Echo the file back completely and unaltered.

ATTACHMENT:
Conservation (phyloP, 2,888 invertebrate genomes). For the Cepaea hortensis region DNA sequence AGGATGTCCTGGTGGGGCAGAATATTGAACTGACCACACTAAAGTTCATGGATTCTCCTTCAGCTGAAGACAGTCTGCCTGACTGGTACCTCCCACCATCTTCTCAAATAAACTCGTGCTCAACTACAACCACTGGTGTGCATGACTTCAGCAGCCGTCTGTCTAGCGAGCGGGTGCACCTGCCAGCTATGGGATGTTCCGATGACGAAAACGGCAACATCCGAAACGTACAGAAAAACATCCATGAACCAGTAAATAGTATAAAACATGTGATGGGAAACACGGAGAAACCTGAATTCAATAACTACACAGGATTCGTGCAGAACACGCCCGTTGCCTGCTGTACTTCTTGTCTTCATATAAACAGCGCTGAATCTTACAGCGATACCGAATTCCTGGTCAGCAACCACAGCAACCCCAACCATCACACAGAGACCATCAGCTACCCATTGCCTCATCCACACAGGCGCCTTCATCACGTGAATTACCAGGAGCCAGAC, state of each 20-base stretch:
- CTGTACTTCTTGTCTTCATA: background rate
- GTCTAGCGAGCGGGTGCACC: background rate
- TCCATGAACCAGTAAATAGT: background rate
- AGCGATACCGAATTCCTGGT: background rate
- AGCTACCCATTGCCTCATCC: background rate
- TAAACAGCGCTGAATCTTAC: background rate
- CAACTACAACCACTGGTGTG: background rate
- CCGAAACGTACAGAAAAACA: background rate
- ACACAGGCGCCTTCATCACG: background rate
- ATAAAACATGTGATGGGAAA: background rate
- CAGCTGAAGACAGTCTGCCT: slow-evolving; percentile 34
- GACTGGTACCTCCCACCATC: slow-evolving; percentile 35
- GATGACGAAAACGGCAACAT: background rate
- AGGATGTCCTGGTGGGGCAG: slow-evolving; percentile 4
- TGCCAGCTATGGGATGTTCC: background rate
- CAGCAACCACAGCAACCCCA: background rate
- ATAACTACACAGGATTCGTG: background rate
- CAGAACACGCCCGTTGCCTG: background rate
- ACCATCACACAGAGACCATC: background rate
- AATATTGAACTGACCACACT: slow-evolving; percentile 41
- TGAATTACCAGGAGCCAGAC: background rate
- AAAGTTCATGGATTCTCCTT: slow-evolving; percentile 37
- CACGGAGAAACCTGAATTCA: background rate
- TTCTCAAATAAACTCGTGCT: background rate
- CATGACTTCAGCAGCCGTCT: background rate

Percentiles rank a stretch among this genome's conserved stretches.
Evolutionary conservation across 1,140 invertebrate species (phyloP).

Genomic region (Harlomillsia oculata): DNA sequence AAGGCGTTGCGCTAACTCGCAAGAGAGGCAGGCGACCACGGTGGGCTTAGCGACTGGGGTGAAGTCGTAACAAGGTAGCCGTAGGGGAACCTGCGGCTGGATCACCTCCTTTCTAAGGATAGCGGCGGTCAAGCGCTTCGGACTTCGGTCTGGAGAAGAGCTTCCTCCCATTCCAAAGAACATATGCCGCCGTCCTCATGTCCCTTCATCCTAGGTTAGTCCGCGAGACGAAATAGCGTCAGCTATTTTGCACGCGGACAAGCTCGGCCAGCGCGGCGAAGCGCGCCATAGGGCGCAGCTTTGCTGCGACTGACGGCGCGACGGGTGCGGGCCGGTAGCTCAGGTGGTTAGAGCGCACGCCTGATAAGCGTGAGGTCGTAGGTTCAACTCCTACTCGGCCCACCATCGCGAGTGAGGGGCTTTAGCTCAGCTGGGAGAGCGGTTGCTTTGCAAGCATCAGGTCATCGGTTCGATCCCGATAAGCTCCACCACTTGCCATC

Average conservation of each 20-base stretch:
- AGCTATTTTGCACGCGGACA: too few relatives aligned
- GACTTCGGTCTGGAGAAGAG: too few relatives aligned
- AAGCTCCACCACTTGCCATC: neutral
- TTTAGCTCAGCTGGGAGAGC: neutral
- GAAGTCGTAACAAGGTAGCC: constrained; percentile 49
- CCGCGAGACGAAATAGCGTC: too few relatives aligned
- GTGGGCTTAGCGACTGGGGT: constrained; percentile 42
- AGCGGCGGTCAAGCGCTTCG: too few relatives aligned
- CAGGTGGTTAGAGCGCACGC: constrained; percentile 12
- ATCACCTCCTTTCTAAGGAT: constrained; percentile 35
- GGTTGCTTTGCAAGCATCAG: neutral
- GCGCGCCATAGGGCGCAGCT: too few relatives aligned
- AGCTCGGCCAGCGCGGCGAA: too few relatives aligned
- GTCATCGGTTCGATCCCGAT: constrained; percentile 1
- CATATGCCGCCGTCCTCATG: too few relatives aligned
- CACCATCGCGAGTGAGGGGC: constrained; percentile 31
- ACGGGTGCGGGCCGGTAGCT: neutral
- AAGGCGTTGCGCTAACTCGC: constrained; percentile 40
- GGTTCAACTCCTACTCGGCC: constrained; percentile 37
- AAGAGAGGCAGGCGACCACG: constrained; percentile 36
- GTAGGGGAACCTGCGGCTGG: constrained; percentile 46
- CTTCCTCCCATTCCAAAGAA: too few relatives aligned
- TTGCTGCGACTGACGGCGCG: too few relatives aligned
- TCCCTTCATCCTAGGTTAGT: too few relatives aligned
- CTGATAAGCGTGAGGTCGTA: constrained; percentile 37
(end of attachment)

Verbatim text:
Conservation (phyloP, 2,888 invertebrate genomes). For the Cepaea hortensis region DNA sequence AGGATGTCCTGGTGGGGCAGAATATTGAACTGACCACACTAAAGTTCATGGATTCTCCTTCAGCTGAAGACAGTCTGCCTGACTGGTACCTCCCACCATCTTCTCAAATAAACTCGTGCTCAACTACAACCACTGGTGTGCATGACTTCAGCAGCCGTCTGTCTAGCGAGCGGGTGCACCTGCCAGCTATGGGATGTTCCGATGACGAAAACGGCAACATCCGAAACGTACAGAAAAACATCCATGAACCAGTAAATAGTATAAAACATGTGATGGGAAACACGGAGAAACCTGAATTCAATAACTACACAGGATTCGTGCAGAACACGCCCGTTGCCTGCTGTACTTCTTGTCTTCATATAAACAGCGCTGAATCTTACAGCGATACCGAATTCCTGGTCAGCAACCACAGCAACCCCAACCATCACACAGAGACCATCAGCTACCCATTGCCTCATCCACACAGGCGCCTTCATCACGTGAATTACCAGGAGCCAGAC, state of each 20-base stretch:
- CTGTACTTCTTGTCTTCATA: background rate
- GTCTAGCGAGCGGGTGCACC: background rate
- TCCATGAACCAGTAAATAGT: background rate
- AGCGATACCGAATTCCTGGT: background rate
- AGCTACCCATTGCCTCATCC: background rate
- TAAACAGCGCTGAATCTTAC: background rate
- CAACTACAACCACTGGTGTG: background rate
- CCGAAACGTACAGAAAAACA: background rate
- ACACAGGCGCCTTCATCACG: background rate
- ATAAAACATGTGATGGGAAA: background rate
- CAGCTGAAGACAGTCTGCCT: slow-evolving; percentile 34
- GACTGGTACCTCCCACCATC: slow-evolving; percentile 35
- GATGACGAAAACGGCAACAT: background rate
- AGGATGTCCTGGTGGGGCAG: slow-evolving; percentile 4
- TGCCAGCTATGGGATGTTCC: background rate
- CAGCAACCACAGCAACCCCA: background rate
- ATAACTACACAGGATTCGTG: background rate
- CAGAACACGCCCGTTGCCTG: background rate
- ACCATCACACAGAGACCATC: background rate
- AATATTGAACTGACCACACT: slow-evolving; percentile 41
- TGAATTACCAGGAGCCAGAC: background rate
- AAAGTTCATGGATTCTCCTT: slow-evolving; percentile 37
- CACGGAGAAACCTGAATTCA: background rate
- TTCTCAAATAAACTCGTGCT: background rate
- CATGACTTCAGCAGCCGTCT: background rate

Percentiles rank a stretch among this genome's conserved stretches.
Evolutionary conservation across 1,140 invertebrate species (phyloP).

Genomic region (Harlomillsia oculata): DNA sequence AAGGCGTTGCGCTAACTCGCAAGAGAGGCAGGCGACCACGGTGGGCTTAGCGACTGGGGTGAAGTCGTAACAAGGTAGCCGTAGGGGAACCTGCGGCTGGATCACCTCCTTTCTAAGGATAGCGGCGGTCAAGCGCTTCGGACTTCGGTCTGGAGAAGAGCTTCCTCCCATTCCAAAGAACATATGCCGCCGTCCTCATGTCCCTTCATCCTAGGTTAGTCCGCGAGACGAAATAGCGTCAGCTATTTTGCACGCGGACAAGCTCGGCCAGCGCGGCGAAGCGCGCCATAGGGCGCAGCTTTGCTGCGACTGACGGCGCGACGGGTGCGGGCCGGTAGCTCAGGTGGTTAGAGCGCACGCCTGATAAGCGTGAGGTCGTAGGTTCAACTCCTACTCGGCCCACCATCGCGAGTGAGGGGCTTTAGCTCAGCTGGGAGAGCGGTTGCTTTGCAAGCATCAGGTCATCGGTTCGATCCCGATAAGCTCCACCACTTGCCATC

Average conservation of each 20-base stretch:
- AGCTATTTTGCACGCGGACA: too few relatives aligned
- GACTTCGGTCTGGAGAAGAG: too few relatives aligned
- AAGCTCCACCACTTGCCATC: neutral
- TTTAGCTCAGCTGGGAGAGC: neutral
- GAAGTCGTAACAAGGTAGCC: constrained; percentile 49
- CCGCGAGACGAAATAGCGTC: too few relatives aligned
- GTGGGCTTAGCGACTGGGGT: constrained; percentile 42
- AGCGGCGGTCAAGCGCTTCG: too few relatives aligned
- CAGGTGGTTAGAGCGCACGC: constrained; percentile 12
- ATCACCTCCTTTCTAAGGAT: constrained; percentile 35
- GGTTGCTTTGCAAGCATCAG: neutral
- GCGCGCCATAGGGCGCAGCT: too few relatives aligned
- AGCTCGGCCAGCGCGGCGAA: too few relatives aligned
- GTCATCGGTTCGATCCCGAT: constrained; percentile 1
- CATATGCCGCCGTCCTCATG: too few relatives aligned
- CACCATCGCGAGTGAGGGGC: constrained; percentile 31
- ACGGGTGCGGGCCGGTAGCT: neutral
- AAGGCGTTGCGCTAACTCGC: constrained; percentile 40
- GGTTCAACTCCTACTCGGCC: constrained; percentile 37
- AAGAGAGGCAGGCGACCACG: constrained; percentile 36
- GTAGGGGAACCTGCGGCTGG: constrained; percentile 46
- CTTCCTCCCATTCCAAAGAA: too few relatives aligned
- TTGCTGCGACTGACGGCGCG: too few relatives aligned
- TCCCTTCATCCTAGGTTAGT: too few relatives aligned
- CTGATAAGCGTGAGGTCGTA: constrained; percentile 37